The machine feels a bit heavier, but bigger. We’ll see how it travels, since I am gone next week. Also not sure on battery life, but they tend to get better with each iteration. The keyboard is different. It has Touch ID, which is a little weird, and not that consistent between apps and stuff, but it does work well. Siri is fairly useless on the Mac. I run the machine clamshelled most of the time, so the new touch bar thing is not even on my radar.

I started setting up the machine by hand, copying over files and reinstalling everything, then realized I was going to screw everything up, break my mail or iTunes or whatever. So I gave up, blanked out the machine, and fired up Migration Assistant. I wired the two machines directly with Ethernet, and about two hours later, it finished, and was about 95% set up. Lost a day of writing, but I lost almost two weeks on that Windows 10 machine, so, yeah.

And once again, important PSA: BACK UP YOUR MACHINE. Get an external drive, clone your entire machine on it, and keep doing it regularly. Or use CrashPlan or BackBlaze. Or do both. I didn’t run into any backup issues this time, but seriously, if you have a computer, you need to back it up.

Anyway, happy firestorm or whatever you celebrate.

Share

Maui

I spent last week in Maui, as a combination tenth-anniversary trip and Thanksgiving. Sorted through the photos, vaguely, but I’ve been too busy to get any words down on it.

Looking back, I guess I haven’t written about my previous visits there, but we went in 2013 and 2015. Pictures of the previous visits are on Flickr, but I’ve all but given up on these stupid travel updates.

The vitals: we stayed in Kapalua instead of Wailea this time, at the Ritz-Carlton. It’s a bit more isolated, which is nice, but it also meant we had to drive like an hour to get anywhere. We had a kitchen, which meant I could avoid the 5000-calorie buffet every morning and make my own breakfast.

I went zip-lining, which was a first and a lot of fun. Six zips across Pu’u Kukui and the West Maui Forest Preserve took a few hours, with a bus ride on a muddy dirt road, then an uphill ATV ride up an even muddier road. The rain held out until the last zip, and then it felt like I was being pelted with rock salt. Still, awesome stuff. If you’re ever out there, Kapalua Ziplines are the folks to use.

Went to the Maui aquarium again, but it was a bit more crowded with school-holiday traffic. Ate a lot at a few different places. Didn’t go to Target. Coincidentally ended up at a dead mall connected to a Safeway, which was a truly surreal experience. I didn’t do any swimming or try to kill myself paddle-boarding like last time. Lots and lots of walking and hiking, although no volcano this time.

Anyway, pictures posted on Flickr for you to ignore: https://flic.kr/s/aHsm9FoH6E. Dragged along the DSLR and a bunch of lenses, and ended up taking twice as many pictures with my phone. Go figure.

Share

KONCAST Episode 10: Ryan Werner

http://koncast.libsyn.com/episode-10-ryan-werner

In this episode, I talk to writer, publisher, musician, and lunch lady Ryan Werner. He is the author of Shake Away These Constant Days, Murmuration, If There’s Any Truth In a Northbound Train, and Soft. He plays guitar in Young Indian and numerous other bands. He also runs Passenger Side books.

Links from this episode:

http://www.ryanwernerwritesstuff.com

https://ryanwerner.bandcamp.com

http://koncast.libsyn.com/episode-10-ryan-werner

Share

WordPerfect for Mac

A stupid memory… I was thinking about how I used to love WordPerfect on the Classic Mac OS. It wasn’t a port of DOS WP 5.1; a different dev team wrote their own program, and the company called it WordPerfect, so it worked much faster. I always found it better than Word on the old Sys6/7 Mac.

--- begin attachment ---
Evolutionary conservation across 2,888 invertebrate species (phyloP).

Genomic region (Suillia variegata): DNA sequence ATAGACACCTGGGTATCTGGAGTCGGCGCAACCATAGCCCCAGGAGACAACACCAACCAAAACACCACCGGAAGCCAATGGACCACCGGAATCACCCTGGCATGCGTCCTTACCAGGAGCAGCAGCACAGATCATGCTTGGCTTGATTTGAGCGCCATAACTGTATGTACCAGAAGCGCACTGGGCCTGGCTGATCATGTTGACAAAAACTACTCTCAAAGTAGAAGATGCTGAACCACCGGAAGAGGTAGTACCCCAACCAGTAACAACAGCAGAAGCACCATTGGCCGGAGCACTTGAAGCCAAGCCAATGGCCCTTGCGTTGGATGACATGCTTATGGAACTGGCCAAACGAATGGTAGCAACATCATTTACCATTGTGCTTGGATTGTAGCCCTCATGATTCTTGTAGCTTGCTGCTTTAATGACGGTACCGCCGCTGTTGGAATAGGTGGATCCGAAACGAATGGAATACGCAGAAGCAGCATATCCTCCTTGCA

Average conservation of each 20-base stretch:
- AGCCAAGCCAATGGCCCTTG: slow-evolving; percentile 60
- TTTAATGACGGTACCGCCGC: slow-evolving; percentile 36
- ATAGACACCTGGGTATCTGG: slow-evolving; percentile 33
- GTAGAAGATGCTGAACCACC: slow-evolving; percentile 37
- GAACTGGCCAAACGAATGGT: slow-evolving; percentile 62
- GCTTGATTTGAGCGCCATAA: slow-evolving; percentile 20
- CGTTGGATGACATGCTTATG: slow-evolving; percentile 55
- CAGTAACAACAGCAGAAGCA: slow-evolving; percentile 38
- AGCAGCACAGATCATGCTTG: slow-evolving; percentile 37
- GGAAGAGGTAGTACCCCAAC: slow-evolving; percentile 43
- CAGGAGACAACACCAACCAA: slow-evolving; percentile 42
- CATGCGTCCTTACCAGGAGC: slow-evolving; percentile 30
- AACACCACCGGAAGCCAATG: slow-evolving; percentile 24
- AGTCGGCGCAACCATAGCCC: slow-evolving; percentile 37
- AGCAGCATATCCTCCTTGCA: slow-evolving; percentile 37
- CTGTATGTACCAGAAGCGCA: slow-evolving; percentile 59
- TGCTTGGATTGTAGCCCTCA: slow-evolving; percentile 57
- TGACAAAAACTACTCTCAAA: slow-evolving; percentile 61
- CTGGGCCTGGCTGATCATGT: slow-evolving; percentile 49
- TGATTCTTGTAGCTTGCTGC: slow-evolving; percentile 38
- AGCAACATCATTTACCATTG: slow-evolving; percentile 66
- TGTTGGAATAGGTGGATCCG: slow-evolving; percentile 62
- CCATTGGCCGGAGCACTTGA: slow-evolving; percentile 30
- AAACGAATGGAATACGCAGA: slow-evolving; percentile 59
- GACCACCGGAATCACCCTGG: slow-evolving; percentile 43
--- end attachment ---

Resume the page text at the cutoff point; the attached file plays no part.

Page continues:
Anyway, found this page: http://www.columbia.edu/~em36/wpdos/mac-intel.html – Someone has set up the SheepSaver PowerPC emulator to run MacOS 8.6, along with a few versions of WordPerfect. So you can download one image file, and with almost no fuss (aside from the big download) you can then run WordPerfect on a modern Intel Mac.

I was messing with this and realized I have a Stuffit archive of the Mac machine I had at my first job, 22 years ago. I’ve never been able to un-stuff it, because of the weirdness of Mac resource forks or whatever. I brought it into this emulated machine, and it instantly opened it. So I had the same set of files I had back on my Centris 660 AV in Seattle in 1996.

There wasn’t much there: the 1984 commercial in QuickTime; a bunch of QuickHelp source for the Spry Mosaic browser; some other assorted utilities, like DropPS and GraphicConverter. The fun find was I had a Sounds folder, which had a few hundred short clips of audio from Beavis and Butthead and Pulp Fiction. They were all sampled at like 10kHz; the whole folder is like 38 MB.

It reminds me of a time when Windows audio was almost nonexistent, unless you paid hundreds of bucks for a SoundBlaster, but every Mac had pretty decent audio, standard. There was a big culture of hoarding these little ten-second samples of Star Wars and RoboCop movie quotes. Like I remember hanging out with my Calculus teacher at IUSB – this must have been in late 1990. There were almost no Macs at the South Bend campus, but for some reason, he had a brand new SE/30. I went to check it out one time, and he spent half an hour playing me every sound file he had downloaded from the internet, these little clips from science fiction films, all hooked in so it would play Darth Vader when he started up or shut down his machine.

I don’t even know how to play these audio files outside of the emulator, but it works in the program. I guess now I can just go to YouTube and play the entire TV show if I want, but it’s interesting to see a snapshot of how it used to work back then. Also, the old Mac interface looks so blocky and weird now, which is hilarious.

Share

pre-digital observations

A bunch of thoughts, no particular order:

Try going in your kitchen or bathroom and finding a product with a printed package that doesn’t have a URL on it. Pick up food boxes, condiments, pet food, candy bars, canned drinks, toothpaste… anything. Everything has a web address on it. It’s like an address having a ZIP code now, or a two-letter state abbreviation. If you find some old-timey sign for ethyl gasoline from the 1930s, it might say “Oakland, Calif.” instead of “Oakland, CA 94607.” Now it seems like the URL is the way to date if a package is from the mid-90s or earlier.